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Napoleon's Hundred Days

Melvyn Bragg and guests discuss Napoleon Bonaparte's temporary return to power in France in 1815, following his escape from exile on Elba . He arrived with fewer than a thousand men, yet three weeks later he had displaced Louis XVIII and taken charge of an army as large as any that the Allied Powers could muster individually. He saw that his best chance was to pick the Allies off one by one, starting with the Prussian and then the British/Allied armies in what is now Belgium. He appeared to be on the point of victory at Waterloo yet somehow it eluded him, and his plans were soon in tatters. His escape to America thwarted, he surrendered on 15th July and was exiled again but this time to Saint Helena. There he wrote his memoirs to help shape his legacy, while back in Europe there were still fears of his return. With Michael Rowe Reader in European History at Kings College London Katherine Astbury Professor of French Studies at the University of Warwick And Zack White Leverhulme Early Career Research Fellow at the University of Portsmouth Producer: Simon Tillotson In Our Time is a BBC Studios Audio production. Reading list: Katherine Astbury and Mark Philp (ed.), Napoleon's Hundred Days and the Politics of Legitimacy (Palgrave, 2018) Jeremy Black, The Battle of Waterloo: A New History (Icon Books, 2010) Michael Broers, Napoleon: The Decline and Fall of an Empire: 1811-1821 (Pegasus Books, 2022) Philip Dwyer, Citizen Emperor: Napoleon in power 1799-1815 (Bloomsbury, 2014) Charles J. Esdaile, Napoleon, France and Waterloo: The Eagle Rejected (Pen & Sword Military, 2016) Gareth Glover, Waterloo: Myth and Reality (Pen & Sword Military, 2014) Sudhir Hazareesingh, The Legend of Napoleon (Granta, 2014) John Hussey, Waterloo: The Campaign of 1815, Volume 1, From Elba to Ligny and Quatre Bras (Greenhill Books, 2017) Andrew Roberts, Napoleon the Great (Penguin Books, 2015) Brian Vick, The Congress of Vienna: Power and Politics after Napoleon (Harvard University Press, 2014) Zack White (ed.), The Sword and the Spirit: Proceedings of the first ‘War & Peace in the Age of Napoleon’ Conference (Helion and Company, 2021)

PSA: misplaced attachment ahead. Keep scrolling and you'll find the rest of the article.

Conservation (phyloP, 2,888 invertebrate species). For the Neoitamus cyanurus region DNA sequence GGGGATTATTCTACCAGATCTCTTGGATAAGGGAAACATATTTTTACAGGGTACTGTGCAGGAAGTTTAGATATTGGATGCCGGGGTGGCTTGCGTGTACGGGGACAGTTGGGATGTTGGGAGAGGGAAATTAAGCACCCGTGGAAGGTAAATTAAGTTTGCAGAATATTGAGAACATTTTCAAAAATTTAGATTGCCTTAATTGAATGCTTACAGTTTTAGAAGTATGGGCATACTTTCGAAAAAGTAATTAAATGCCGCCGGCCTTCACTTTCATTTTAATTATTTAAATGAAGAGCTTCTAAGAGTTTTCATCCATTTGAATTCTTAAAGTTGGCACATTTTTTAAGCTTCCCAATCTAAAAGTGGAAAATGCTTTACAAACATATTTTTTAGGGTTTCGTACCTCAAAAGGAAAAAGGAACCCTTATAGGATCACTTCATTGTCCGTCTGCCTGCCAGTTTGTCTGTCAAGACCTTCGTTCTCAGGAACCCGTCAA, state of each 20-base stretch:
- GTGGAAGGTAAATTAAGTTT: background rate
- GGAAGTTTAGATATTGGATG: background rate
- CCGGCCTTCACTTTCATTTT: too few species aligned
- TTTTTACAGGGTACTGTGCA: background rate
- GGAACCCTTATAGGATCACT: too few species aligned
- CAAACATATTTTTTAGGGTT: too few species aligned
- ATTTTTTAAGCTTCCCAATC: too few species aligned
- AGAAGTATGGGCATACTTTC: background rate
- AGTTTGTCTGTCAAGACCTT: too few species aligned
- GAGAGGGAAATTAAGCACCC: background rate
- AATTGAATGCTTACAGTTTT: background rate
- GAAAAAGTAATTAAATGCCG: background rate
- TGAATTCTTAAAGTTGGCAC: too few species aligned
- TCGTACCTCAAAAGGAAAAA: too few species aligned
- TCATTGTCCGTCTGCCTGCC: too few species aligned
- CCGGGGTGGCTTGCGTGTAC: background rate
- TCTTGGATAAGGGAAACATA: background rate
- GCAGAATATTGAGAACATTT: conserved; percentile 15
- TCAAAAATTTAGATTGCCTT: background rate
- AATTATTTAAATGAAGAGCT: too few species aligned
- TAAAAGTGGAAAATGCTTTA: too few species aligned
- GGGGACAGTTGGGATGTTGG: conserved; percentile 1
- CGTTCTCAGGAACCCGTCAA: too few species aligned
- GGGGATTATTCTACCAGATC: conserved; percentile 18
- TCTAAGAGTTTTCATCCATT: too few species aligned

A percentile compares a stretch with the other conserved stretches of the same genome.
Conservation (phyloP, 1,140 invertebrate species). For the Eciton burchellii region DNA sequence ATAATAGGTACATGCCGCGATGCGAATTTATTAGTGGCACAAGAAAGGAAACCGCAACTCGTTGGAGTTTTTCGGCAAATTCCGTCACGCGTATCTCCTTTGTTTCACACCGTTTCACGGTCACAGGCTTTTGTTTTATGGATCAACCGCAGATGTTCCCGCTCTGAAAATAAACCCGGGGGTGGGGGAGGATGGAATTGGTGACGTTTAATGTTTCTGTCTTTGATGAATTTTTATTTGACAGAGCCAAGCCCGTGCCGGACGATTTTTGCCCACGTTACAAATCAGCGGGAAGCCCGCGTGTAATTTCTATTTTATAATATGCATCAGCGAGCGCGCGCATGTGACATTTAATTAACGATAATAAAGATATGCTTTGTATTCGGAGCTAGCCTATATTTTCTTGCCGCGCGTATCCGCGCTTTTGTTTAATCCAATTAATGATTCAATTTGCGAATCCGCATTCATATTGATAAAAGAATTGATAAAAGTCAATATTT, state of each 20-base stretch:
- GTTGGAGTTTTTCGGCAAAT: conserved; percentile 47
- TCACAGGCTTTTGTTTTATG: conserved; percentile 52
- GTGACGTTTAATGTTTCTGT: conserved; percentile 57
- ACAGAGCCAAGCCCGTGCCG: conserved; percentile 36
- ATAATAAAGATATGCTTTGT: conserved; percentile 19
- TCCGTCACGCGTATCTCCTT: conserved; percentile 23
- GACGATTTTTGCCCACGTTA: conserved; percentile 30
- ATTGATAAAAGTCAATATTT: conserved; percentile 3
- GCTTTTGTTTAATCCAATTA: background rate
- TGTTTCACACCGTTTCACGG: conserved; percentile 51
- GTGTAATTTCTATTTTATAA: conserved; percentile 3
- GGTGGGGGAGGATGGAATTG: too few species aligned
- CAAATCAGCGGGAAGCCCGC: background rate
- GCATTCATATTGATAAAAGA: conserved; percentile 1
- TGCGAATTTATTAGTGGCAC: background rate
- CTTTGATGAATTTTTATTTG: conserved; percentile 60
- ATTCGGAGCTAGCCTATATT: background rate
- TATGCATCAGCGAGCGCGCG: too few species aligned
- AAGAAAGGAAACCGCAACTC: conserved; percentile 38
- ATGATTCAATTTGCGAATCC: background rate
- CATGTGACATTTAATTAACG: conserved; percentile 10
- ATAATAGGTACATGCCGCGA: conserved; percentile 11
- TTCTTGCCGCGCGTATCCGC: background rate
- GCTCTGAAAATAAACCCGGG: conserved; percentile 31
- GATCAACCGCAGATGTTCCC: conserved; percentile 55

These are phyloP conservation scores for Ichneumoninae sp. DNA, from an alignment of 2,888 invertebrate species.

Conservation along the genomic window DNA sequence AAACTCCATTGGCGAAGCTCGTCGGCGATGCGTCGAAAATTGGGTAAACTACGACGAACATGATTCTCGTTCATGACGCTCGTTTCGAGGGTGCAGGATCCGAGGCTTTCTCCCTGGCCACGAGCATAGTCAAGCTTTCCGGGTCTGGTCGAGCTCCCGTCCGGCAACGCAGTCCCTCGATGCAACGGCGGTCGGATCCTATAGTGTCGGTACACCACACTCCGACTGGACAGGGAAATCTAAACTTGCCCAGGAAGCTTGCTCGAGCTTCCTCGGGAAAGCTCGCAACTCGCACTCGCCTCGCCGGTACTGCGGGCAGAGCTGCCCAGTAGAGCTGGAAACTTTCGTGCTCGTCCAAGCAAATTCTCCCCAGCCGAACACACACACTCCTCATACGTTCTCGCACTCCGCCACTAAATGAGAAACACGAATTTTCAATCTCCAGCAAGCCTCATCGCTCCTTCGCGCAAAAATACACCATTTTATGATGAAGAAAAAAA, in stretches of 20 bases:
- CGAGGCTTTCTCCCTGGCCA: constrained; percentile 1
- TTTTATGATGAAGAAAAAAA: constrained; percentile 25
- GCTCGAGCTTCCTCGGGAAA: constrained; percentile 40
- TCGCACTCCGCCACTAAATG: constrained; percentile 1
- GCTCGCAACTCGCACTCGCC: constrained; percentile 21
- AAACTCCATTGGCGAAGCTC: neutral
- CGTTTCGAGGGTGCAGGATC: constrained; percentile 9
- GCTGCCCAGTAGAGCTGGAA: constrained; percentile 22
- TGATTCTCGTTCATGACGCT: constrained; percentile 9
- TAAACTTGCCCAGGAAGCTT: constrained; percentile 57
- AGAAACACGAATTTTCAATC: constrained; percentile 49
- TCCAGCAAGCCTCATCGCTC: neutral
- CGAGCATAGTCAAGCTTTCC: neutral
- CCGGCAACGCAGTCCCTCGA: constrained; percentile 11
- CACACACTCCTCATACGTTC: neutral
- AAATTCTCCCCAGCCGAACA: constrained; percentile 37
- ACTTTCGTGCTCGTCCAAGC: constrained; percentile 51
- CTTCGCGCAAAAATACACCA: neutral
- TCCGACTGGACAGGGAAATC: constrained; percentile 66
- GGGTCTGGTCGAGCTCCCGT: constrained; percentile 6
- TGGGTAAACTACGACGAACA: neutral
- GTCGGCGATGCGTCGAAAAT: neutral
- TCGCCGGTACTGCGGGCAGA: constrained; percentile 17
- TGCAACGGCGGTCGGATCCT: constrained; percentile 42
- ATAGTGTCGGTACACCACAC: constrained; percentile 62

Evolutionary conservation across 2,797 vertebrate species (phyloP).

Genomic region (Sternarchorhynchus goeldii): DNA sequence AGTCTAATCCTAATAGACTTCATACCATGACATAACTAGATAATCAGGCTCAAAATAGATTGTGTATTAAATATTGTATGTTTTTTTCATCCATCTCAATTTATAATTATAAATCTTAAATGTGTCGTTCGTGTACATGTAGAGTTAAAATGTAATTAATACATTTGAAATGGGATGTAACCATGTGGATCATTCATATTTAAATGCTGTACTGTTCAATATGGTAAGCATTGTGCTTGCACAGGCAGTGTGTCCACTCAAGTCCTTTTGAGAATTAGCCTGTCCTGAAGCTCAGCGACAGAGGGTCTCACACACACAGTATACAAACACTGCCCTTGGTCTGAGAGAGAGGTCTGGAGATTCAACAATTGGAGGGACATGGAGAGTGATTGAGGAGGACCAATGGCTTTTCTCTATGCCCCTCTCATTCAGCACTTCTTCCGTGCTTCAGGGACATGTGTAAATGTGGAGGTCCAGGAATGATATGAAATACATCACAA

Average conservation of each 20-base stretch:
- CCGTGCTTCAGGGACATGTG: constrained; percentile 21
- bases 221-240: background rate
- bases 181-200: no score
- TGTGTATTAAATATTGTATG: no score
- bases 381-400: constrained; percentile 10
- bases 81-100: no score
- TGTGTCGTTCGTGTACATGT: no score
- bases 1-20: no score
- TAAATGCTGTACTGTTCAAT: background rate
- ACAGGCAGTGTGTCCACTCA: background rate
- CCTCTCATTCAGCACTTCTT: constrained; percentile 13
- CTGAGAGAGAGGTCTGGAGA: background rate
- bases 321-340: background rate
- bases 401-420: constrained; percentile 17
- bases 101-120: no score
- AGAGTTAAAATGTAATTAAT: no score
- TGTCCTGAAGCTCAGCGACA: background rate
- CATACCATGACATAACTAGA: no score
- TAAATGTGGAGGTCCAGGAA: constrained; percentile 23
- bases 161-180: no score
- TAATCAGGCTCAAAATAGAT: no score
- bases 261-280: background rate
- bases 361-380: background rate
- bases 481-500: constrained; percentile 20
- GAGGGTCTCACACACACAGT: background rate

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Melvyn Bragg and guests discuss Aristophanes' comedy in which the women of Athens and Sparta, led by Lysistrata, secure peace in the long-running war between them by staging a sex strike. To the men in the audience in 411BC, the idea that peace in the Peloponnesian War could be won so easily was ridiculous and the thought that their wives could have so much power over them was even more so. However Aristophanes' comedy also has the women seizing the treasure in the Acropolis that was meant to fund more fighting in an emergency, a fund the Athenians had recently had to draw on. They were in a perilous position and, much as they might laugh at Aristophanes' jokes, they knew there were real concerns about the actual cost of the war in terms of wealth and manpower. With Paul Cartledge AG Leventis Senior Research Fellow of Clare College, University of Cambridge Sarah Miles Associate Professor in the Department of Classics and Ancient History at Durham University And James Robson Professor of Classical Studies at the Open University Producer: Simon Tillotson Reading list: Aristophanes (ed. Jeffrey Henderson), Lysistrata (Oxford University Press, 1987) Aristophanes (ed. Jeffrey Henderson), Three Plays by Aristophanes: Staging Women (Routledge, 2010) Aristophanes (ed. Jeffrey Henderson), Birds; Lysistrata; Women at the Thesmophoria (Loeb Classical Library series, Harvard University Press, 2014) Aristophanes (ed. Alan H. Sommerstein), Lysistrata and Other Plays: The Acharnians; The Clouds; Lysistrata (Penguin, 2002) Aristophanes (ed. Alan H. Sommerstein), Lysistrata (Aris & Phillips, 1998) Paul Cartledge, Aristophanes and his Theatre of the Absurd (Bristol Classical Press, 1999) Kenneth Dover, Aristophanic Comedy (University of California Press, 1972) Germaine Greer, Lysistrata: The Sex Strike: After Aristophanes (Aurora Metro Press, 2000) Tony Harrison, The Common Chorus: A Version of Aristophanes’ Lysistrata (Faber & Faber, 1992) Douglas M. MacDowell, Aristophanes and Athens: An Introduction to the Plays (Oxford University Press, 1995) S. Douglas Olson (ed.), Ancient Comedy and Reception: Essays in Honor of Jeffrey Henderson (De Gruyter, 2013), especially 'She (Don't) Gotta Have It: African-American reception of Lysistrata' by Kevin Wetmore James Robson, Aristophanes: Lysistrata, Bloomsbury ancient comedy companions (Bloomsbury, 2023) James Robson, Aristophanes: An Introduction (Duckworth, 2009) Ralph M. Rosen and Helene P. Foley (eds.), Aristophanes and Politics. New Studies (Brill, 2020) Donald Sells, Parody, Politics and the Populace in Greek Old Comedy (Bloomsbury, 2018) David Stuttard (ed.), Looking at Lysistrata: Eight Essays and a New Version of Aristophanes' Provocative Comedy (Bristol Classical Press, 2010)